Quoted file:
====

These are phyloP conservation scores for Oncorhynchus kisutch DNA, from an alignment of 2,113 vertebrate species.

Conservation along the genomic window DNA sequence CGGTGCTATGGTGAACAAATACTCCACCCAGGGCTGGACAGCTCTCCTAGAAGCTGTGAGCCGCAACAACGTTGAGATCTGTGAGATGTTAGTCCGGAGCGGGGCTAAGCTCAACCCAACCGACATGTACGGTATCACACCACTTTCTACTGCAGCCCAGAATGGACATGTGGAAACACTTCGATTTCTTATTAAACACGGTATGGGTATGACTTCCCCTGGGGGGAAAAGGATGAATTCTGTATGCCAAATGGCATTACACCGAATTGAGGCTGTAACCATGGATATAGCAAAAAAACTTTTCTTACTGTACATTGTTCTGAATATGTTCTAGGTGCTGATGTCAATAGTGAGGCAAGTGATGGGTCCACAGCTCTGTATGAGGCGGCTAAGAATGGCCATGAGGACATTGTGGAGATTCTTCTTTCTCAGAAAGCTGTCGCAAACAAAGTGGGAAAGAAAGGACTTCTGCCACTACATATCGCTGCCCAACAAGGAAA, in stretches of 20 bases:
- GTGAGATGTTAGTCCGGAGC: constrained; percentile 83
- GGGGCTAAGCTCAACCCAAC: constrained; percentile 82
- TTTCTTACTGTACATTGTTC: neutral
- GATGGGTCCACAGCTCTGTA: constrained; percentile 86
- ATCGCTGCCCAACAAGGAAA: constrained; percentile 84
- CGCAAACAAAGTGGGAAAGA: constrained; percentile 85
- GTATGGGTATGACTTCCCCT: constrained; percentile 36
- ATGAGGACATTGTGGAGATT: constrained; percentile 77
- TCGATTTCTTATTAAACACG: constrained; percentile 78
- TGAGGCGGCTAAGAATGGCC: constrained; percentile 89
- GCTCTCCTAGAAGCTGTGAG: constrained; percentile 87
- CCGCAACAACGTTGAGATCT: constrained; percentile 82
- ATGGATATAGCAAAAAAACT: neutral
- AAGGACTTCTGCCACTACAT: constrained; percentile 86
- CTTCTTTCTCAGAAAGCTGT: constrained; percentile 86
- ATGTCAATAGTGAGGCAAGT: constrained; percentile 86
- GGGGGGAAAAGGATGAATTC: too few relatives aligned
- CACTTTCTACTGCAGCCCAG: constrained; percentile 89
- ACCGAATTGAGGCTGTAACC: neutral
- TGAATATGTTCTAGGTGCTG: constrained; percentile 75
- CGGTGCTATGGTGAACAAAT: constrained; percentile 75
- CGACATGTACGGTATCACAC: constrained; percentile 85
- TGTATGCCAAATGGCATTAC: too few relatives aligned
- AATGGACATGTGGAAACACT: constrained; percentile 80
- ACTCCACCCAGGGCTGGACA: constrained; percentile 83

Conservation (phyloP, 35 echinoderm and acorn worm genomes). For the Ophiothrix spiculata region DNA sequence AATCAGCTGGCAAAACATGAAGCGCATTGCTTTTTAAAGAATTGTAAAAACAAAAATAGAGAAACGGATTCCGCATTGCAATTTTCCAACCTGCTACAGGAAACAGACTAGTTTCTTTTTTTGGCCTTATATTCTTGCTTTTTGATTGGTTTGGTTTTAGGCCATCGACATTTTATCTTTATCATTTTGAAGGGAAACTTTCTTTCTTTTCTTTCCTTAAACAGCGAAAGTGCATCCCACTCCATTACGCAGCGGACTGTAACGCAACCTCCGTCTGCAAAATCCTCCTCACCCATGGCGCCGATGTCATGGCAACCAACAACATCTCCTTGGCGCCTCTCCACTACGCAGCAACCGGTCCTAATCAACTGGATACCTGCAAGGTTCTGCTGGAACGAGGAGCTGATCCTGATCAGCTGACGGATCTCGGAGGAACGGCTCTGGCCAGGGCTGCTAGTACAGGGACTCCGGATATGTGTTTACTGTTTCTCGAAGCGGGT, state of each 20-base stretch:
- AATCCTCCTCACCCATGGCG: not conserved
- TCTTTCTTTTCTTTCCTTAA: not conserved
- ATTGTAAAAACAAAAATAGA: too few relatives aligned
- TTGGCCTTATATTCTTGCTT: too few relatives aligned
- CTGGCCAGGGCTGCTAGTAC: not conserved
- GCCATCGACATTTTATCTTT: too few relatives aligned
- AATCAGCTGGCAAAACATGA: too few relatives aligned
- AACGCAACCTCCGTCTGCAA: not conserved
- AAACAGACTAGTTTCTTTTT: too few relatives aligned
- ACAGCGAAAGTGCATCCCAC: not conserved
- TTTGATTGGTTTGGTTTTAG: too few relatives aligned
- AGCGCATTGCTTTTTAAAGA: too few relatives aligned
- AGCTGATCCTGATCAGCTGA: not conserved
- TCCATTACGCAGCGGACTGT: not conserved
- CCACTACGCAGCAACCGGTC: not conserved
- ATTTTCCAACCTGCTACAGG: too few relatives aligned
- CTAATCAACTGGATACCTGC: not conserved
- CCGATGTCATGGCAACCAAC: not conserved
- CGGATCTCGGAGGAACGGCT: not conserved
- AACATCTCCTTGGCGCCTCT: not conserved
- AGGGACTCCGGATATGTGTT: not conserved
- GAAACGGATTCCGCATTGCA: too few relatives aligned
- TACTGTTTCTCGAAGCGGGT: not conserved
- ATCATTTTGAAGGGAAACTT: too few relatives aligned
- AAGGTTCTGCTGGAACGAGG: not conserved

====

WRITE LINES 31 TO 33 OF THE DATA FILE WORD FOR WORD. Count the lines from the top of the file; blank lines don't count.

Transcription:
- ATTGTAAAAACAAAAATAGA: too few relatives aligned
- TTGGCCTTATATTCTTGCTT: too few relatives aligned
- CTGGCCAGGGCTGCTAGTAC: not conserved